Washington, D.C. –Today the Consumer Federation of America (CFA) is releasing the seven best ways that consumers can protect themselves and the people they care about from identity theft and the damage it can cause. Never before has this information been more important as the results of the latest survey conducted by Javelin Strategy and Research suggests. The report revealed that an estimated 13.1 million Americans were victims of identity theft-related fraud in 2013, an increase of more than 500,000 people from the previous year. Of the many kinds of identity fraud, the most prevalent problem was account takeover, where criminals assume control over victims’ financial or other types of accounts for their own uses.
While consumers can’t prevent the data breaches at retail stores that have been in the news lately, CFA says that they can thwart many other types of identity theft and fraud by taking simple steps to secure their personal information. To celebrate National Consumer Protection Week, CFA is releasing a humorous new video and tips, “Get Smart: Protect Yourself, Your Friends and Your Family from ID Theft and Fraud.” This project was undertaken with support from LifeLock, Inc., a provider of identity theft protection services for consumers.
“With the amount of personal information that we have on our computers, laptops, tablets and smartphones, these devices are tempting targets for identity thieves,” said Susan Grant, CFA Director of Consumer Protection. “It’s crucial to understand the harm that identity theft can cause and take basic precautions, such as locking your accounts with strong passwords and not doing financial transactions using unsecure public Wi-Fi networks.”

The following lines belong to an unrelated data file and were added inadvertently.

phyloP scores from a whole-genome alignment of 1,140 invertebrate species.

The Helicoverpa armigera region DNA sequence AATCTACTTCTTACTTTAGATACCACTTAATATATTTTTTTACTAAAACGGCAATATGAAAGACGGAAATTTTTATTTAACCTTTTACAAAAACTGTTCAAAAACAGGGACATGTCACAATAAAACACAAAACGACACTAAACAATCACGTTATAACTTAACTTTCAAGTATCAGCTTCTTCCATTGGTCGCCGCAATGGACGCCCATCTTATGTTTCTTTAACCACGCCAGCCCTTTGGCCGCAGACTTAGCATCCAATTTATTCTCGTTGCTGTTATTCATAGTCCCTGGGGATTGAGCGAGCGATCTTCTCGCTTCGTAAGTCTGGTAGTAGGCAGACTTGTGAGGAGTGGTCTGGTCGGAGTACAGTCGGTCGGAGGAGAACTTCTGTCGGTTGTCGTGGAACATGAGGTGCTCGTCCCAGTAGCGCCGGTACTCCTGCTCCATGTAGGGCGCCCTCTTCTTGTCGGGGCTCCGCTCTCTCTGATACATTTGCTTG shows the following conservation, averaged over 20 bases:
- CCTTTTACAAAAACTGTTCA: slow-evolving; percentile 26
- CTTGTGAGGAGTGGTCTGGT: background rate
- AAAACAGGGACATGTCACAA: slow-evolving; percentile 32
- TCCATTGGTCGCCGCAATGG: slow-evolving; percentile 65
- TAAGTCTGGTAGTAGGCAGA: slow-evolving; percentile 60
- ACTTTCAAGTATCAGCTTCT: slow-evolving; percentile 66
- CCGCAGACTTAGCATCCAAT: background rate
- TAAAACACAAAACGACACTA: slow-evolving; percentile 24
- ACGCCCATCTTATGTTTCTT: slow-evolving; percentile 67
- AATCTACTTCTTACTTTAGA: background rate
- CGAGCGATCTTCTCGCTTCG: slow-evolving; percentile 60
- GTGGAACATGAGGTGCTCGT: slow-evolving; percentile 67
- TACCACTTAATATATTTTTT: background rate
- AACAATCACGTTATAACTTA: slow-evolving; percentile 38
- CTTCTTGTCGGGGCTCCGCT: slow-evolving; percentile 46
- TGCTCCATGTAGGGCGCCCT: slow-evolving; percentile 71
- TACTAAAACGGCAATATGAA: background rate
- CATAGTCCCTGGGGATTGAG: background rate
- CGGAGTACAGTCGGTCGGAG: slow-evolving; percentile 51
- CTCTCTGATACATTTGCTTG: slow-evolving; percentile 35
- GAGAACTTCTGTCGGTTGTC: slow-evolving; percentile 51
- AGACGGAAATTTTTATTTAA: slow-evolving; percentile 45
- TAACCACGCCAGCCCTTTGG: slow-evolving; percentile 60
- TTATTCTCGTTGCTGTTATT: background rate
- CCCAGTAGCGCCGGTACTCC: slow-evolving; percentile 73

“Our world is rapidly changing and public education on the causes and mitigation of identity theft-related fraud is a critical issue. LifeLock is proud to partner with the Consumer Federation of America to ensure that consumers better understand the consequences of this increasing problem, as well as ways to protect themselves from such identity risk in the future,” said Clarissa Cerda, Executive Vice President and Chief Legal Officer of LifeLock, Inc.
Identity thieves can use stolen personal information to wipe out people’s bank accounts, open credit accounts in their names or take over existing accounts, endanger their health by obtaining medical services using their identities, obtain tax refunds and other government benefits, and even get law-abiding people into trouble with the law. Identity thieves can also impersonate people to steal money or personal information from their friends and relatives. “Anyone can be an identity theft victim, but we’re especially concerned about younger people who spend so much of their time online and may not be aware of the dangers to themselves and others,” said Ms. Grant. “Even if it’s just someone hacking into your social networking account to post embarrassing photos or malicious messages and make it look like you did it, it could cause you a world of pain.”
The new “Get Smart” video and tips, and other CFA consumer education materials on Identity theft, are on www.consumerfed.org/idtheft. They can also be found, along with other information about identity theft from CFA and other sources, on CFA’s www.IDTheftInfo.org website and on the official National Consumer Protection Week website, www.ncpw.gov.
CONTACTS: Susan Grant, CFA, 202-939-1003
CFA is a non-profit association of nearly 300 consumer groups that was established in 1968 to advance the consumer interest through research, advocacy, and education.